Prostate cancer (PCa), with an increasing incidence in China,1-3 is one of the most common malignant tumors in the western world. Since the first observation in 1941, androgen deprivation therapy (ADT) became the major therapeutic option for advanced PCa.4,5 ADT induces massive apoptosis of cancer cells and clinically leads to tumor regression in most of the cases. However, after a remission period of several years, the PCa usually progresses to a state of hormone-refractory prostate cancer (HRPC) in spite of the low androgen levels.6,7 Although HRPC tumors could grow without androgen, most of the HRPC cells continue to express androgen receptor (AR).8,9 However, the role of AR in HRPC still remains unclear.
PC3, isolated from PCa bone metastasis, is an androgen independent human PCa cell line10 and widely used to study HRPC or even to study AR role in HRPC by transfection of functional human AR cDNA11 for its lack of expression of AR protein.12 But most of the reports chose virus promoter to drive the AR expression in PC3 cells.8,13-15 Because of the strong potency of the virus promoter, the AR expression pattern and level might not represent the physiological conditions. And the in vitro studies of cancer cells growth and invasion might not adequately represent the behavior of PCa cells in vivo.
In the present study, we tried to design the research model closer to the real physiological conditions, and hope to examine the AR functions in PC3 cell line expressed by physiological control. we used a PC3 stable cell line that expressed human AR driven by natural human AR promoter (PC3-AR9)16 to study the AR role in PC3 proliferation and metastasis ability by both in vitro experiments and in vivo prostate orthotopic xenograft model.
The PC3-V, PC3-AR9 and LNCap cells were kindly gifted from Dr. Chawn shang Chang (George Whipple Lab for Cancer Research, University of Rochester, NY, USA). All of the cells were maintained at 37°C in RPMI 1640 supplemented with 10% fetal calf serum (FCS) or charcoal-deprived FCS (CDS-FCS), 100 U/ml penicillin, and 100 μg/ml streptomycin under 5% CO2.
The PC3-V, PC3AR9 and LNCap cells were cultured in 10% FCS to 90% confluence, then lysed in radioimmunoprecipitation assay (RIPA) lysis buffer, separated on 8% SDS-PAGE gel, and transferred to polyvinylidene difluoride (PVDF) membrane. After blocked by 5% nonfat milk in buffer, the membrane was incubated in the primary antibody, then in the secondary antibody conjugated by alkaline phosphatase (AP), after that developed in AP conjugate substrate kit (BIO-RAD, USA). The anti-AR (N20), anti-tubulin primary antibody, AP-conjugated secondary antibodies were also from Santa Cruz Biotechnology (USA).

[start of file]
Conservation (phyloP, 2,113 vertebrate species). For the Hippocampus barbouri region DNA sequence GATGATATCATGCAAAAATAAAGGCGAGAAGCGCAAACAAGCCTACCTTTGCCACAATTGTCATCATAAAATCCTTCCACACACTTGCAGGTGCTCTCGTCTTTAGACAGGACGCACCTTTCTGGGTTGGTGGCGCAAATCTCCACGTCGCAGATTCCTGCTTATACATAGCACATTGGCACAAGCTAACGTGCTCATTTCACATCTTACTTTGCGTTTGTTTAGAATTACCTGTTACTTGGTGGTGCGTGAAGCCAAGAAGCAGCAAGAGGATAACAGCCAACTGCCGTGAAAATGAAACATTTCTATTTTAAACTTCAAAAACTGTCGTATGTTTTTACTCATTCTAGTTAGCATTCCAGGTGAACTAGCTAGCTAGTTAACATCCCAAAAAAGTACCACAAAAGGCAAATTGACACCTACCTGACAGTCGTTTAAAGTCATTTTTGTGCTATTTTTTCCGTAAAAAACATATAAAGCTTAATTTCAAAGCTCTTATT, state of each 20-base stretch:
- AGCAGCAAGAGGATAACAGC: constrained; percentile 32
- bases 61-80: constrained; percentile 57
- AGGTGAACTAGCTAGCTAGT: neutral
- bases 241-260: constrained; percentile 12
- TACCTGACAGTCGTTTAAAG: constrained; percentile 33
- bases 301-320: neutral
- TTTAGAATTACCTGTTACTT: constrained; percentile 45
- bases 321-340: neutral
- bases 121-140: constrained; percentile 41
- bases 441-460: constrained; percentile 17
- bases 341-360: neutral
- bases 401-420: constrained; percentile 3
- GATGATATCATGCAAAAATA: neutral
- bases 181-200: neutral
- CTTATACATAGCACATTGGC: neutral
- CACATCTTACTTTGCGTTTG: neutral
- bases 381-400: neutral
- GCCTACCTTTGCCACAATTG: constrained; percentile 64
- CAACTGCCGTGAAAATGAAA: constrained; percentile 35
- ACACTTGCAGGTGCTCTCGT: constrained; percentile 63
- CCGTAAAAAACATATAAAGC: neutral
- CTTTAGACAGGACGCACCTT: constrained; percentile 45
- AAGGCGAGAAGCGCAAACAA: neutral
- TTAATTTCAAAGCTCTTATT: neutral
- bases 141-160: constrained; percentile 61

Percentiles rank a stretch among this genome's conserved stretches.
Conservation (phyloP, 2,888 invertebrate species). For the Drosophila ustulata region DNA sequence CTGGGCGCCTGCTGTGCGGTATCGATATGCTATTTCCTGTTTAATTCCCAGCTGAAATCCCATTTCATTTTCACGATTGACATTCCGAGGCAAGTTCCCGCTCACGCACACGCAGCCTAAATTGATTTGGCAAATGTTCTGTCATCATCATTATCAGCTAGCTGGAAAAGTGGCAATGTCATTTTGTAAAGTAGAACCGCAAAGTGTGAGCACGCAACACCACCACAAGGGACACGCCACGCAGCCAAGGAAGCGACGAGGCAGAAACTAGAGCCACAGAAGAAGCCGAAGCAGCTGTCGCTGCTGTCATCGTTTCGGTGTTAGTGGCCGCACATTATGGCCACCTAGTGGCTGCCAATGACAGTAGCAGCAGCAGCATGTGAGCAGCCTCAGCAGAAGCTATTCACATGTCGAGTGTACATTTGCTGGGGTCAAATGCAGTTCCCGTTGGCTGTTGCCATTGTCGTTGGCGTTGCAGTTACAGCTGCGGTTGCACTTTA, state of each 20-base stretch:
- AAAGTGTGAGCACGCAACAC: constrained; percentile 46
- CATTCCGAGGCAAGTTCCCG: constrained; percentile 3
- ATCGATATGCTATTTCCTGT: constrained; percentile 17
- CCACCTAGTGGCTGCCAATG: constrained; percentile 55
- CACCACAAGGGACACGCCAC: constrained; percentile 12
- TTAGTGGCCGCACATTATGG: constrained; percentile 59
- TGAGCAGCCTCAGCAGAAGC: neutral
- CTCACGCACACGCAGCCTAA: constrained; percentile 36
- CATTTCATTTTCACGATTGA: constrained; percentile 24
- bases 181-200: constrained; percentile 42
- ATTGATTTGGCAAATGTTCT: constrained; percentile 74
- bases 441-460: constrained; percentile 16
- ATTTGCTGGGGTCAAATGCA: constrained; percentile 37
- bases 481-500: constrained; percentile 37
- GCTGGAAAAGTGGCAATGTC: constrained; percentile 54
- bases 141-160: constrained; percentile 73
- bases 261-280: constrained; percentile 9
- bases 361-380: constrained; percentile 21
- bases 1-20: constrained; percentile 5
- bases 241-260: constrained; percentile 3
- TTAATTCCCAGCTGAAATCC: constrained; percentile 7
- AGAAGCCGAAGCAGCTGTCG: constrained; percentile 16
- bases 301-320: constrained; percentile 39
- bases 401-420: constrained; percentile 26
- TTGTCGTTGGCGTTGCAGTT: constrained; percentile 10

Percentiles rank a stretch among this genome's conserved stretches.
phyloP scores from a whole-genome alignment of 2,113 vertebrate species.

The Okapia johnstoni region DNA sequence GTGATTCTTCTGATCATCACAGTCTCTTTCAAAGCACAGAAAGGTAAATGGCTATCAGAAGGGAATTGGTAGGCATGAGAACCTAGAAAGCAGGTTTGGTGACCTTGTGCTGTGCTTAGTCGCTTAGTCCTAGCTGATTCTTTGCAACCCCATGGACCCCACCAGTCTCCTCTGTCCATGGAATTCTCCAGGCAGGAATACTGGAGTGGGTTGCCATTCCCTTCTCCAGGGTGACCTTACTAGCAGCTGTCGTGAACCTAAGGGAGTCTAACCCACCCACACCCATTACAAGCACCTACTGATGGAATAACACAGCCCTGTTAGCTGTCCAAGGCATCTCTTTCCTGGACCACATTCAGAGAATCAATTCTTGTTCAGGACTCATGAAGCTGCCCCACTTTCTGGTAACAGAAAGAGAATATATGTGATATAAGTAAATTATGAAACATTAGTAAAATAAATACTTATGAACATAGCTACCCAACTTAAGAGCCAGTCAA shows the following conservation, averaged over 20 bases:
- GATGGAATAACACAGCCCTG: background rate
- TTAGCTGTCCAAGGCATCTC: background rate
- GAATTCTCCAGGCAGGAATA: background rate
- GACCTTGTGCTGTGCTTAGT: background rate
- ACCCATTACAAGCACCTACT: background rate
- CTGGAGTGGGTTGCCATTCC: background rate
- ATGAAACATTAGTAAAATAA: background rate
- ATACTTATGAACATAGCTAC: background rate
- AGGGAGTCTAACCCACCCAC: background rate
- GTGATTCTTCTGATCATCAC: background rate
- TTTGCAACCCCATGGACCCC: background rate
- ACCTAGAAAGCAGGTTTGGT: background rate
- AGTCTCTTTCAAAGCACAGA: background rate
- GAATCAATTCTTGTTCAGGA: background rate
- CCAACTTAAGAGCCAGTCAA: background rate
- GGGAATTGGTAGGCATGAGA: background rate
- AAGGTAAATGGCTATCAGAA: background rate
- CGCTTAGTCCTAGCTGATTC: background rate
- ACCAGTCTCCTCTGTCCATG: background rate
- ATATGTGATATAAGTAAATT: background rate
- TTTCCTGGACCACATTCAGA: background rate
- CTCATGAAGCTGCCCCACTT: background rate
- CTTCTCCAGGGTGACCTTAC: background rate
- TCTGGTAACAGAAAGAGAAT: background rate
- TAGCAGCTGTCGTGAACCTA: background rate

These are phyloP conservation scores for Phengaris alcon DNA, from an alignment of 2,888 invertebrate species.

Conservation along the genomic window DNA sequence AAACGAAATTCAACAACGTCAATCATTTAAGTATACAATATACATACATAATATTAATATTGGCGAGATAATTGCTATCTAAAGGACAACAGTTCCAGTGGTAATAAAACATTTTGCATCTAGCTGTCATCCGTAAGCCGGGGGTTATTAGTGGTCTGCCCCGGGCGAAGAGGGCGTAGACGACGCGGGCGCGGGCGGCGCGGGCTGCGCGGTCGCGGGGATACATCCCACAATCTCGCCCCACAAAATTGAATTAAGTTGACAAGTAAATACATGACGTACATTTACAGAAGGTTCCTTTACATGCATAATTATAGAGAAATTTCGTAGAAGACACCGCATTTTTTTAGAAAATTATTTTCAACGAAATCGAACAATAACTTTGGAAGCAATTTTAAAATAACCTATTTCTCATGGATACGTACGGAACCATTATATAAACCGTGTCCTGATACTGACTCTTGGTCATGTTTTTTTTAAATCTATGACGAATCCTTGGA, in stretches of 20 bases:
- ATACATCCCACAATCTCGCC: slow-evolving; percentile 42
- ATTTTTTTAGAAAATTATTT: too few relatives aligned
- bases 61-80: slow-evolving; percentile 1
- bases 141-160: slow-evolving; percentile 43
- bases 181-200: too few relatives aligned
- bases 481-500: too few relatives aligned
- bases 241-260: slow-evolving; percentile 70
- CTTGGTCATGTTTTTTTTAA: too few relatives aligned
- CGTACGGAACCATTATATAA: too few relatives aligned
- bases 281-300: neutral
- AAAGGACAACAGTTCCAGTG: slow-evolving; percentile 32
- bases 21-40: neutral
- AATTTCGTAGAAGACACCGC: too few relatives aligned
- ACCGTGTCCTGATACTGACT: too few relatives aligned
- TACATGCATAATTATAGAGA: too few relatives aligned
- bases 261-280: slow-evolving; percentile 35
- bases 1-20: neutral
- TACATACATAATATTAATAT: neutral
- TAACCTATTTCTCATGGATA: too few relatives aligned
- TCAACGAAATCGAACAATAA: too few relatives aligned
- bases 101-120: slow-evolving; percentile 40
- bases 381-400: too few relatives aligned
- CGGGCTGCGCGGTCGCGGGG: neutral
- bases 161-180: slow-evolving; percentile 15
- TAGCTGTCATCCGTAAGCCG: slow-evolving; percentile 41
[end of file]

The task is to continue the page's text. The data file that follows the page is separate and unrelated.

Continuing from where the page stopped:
Transient transfection and reporter gene assay
The cells plated in 48-well plates were cultured in RPMI 1640 with 10% CDS-FCS before transfection. Mouse mammary tumor virus (MMTV) plasmids at 0.5 μg per well were transfected into cells using SuperFect transfection kit (Qiangen, USA). Thymidine kinase-renilla luciferase vector (TK-PRL) 5 ng (Promega, USA) was used in each well for the internal control. The medium was changed 3 hours after transfection, and cells were treated with 1 nmol/L dihydrotestosterone (DHT), 10 nmol/L DHT or ethanol (ETOH) control for 16 hours.
Then the cells were lysed, and the luciferase activity was analyzed using dual-luciferase reporter assay system (Promega) according to the manufacturer's instructions.
PC3-V and PC3-AR9 cells were seeded in 24-well plates and incubated with RPMI 1640 with 10% CDS-FCS in 37°C and 5% CO2 incubator with medium changed every 48 hours. After 24 hours, cells were treated with 1 nmol/L DHT or ETOH control. The plates were stained with MTT (Sigma, USA) at days 0, 2, 4, 6 after treating with DHT or ETOH. The absorbency was read at a test wave length of 595 nm.
Soft agar assay